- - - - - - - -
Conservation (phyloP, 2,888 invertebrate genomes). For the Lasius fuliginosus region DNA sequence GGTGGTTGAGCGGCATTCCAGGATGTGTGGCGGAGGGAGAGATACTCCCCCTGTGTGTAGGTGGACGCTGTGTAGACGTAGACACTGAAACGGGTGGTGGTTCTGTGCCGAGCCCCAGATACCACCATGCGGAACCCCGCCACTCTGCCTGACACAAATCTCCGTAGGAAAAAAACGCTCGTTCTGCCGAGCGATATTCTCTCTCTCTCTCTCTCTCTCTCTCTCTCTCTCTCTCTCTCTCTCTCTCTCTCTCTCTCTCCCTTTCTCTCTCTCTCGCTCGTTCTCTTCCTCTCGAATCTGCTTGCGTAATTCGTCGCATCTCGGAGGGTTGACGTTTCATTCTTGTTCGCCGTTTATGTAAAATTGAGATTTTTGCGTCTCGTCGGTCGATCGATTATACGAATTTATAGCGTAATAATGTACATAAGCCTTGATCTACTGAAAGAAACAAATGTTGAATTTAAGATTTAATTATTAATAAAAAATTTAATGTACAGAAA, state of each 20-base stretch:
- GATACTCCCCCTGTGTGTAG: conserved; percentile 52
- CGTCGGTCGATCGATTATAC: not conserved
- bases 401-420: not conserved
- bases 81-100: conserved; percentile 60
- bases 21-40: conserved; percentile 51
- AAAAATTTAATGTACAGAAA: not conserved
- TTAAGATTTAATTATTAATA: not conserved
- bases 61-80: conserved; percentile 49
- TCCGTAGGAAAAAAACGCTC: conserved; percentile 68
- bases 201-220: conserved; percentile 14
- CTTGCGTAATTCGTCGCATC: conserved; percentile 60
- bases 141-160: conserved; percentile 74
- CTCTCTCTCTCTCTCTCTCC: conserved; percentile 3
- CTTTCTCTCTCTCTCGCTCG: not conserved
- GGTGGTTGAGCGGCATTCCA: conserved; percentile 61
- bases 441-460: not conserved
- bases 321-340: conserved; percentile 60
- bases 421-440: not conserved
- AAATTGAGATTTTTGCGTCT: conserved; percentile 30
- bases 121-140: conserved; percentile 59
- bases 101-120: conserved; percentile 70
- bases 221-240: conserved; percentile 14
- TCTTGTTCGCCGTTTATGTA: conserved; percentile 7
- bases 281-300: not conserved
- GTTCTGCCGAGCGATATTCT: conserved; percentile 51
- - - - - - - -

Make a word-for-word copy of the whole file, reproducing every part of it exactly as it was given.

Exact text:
Conservation (phyloP, 2,888 invertebrate genomes). For the Lasius fuliginosus region DNA sequence GGTGGTTGAGCGGCATTCCAGGATGTGTGGCGGAGGGAGAGATACTCCCCCTGTGTGTAGGTGGACGCTGTGTAGACGTAGACACTGAAACGGGTGGTGGTTCTGTGCCGAGCCCCAGATACCACCATGCGGAACCCCGCCACTCTGCCTGACACAAATCTCCGTAGGAAAAAAACGCTCGTTCTGCCGAGCGATATTCTCTCTCTCTCTCTCTCTCTCTCTCTCTCTCTCTCTCTCTCTCTCTCTCTCTCTCTCTCTCCCTTTCTCTCTCTCTCGCTCGTTCTCTTCCTCTCGAATCTGCTTGCGTAATTCGTCGCATCTCGGAGGGTTGACGTTTCATTCTTGTTCGCCGTTTATGTAAAATTGAGATTTTTGCGTCTCGTCGGTCGATCGATTATACGAATTTATAGCGTAATAATGTACATAAGCCTTGATCTACTGAAAGAAACAAATGTTGAATTTAAGATTTAATTATTAATAAAAAATTTAATGTACAGAAA, state of each 20-base stretch:
- GATACTCCCCCTGTGTGTAG: conserved; percentile 52
- CGTCGGTCGATCGATTATAC: not conserved
- bases 401-420: not conserved
- bases 81-100: conserved; percentile 60
- bases 21-40: conserved; percentile 51
- AAAAATTTAATGTACAGAAA: not conserved
- TTAAGATTTAATTATTAATA: not conserved
- bases 61-80: conserved; percentile 49
- TCCGTAGGAAAAAAACGCTC: conserved; percentile 68
- bases 201-220: conserved; percentile 14
- CTTGCGTAATTCGTCGCATC: conserved; percentile 60
- bases 141-160: conserved; percentile 74
- CTCTCTCTCTCTCTCTCTCC: conserved; percentile 3
- CTTTCTCTCTCTCTCGCTCG: not conserved
- GGTGGTTGAGCGGCATTCCA: conserved; percentile 61
- bases 441-460: not conserved
- bases 321-340: conserved; percentile 60
- bases 421-440: not conserved
- AAATTGAGATTTTTGCGTCT: conserved; percentile 30
- bases 121-140: conserved; percentile 59
- bases 101-120: conserved; percentile 70
- bases 221-240: conserved; percentile 14
- TCTTGTTCGCCGTTTATGTA: conserved; percentile 7
- bases 281-300: not conserved
- GTTCTGCCGAGCGATATTCT: conserved; percentile 51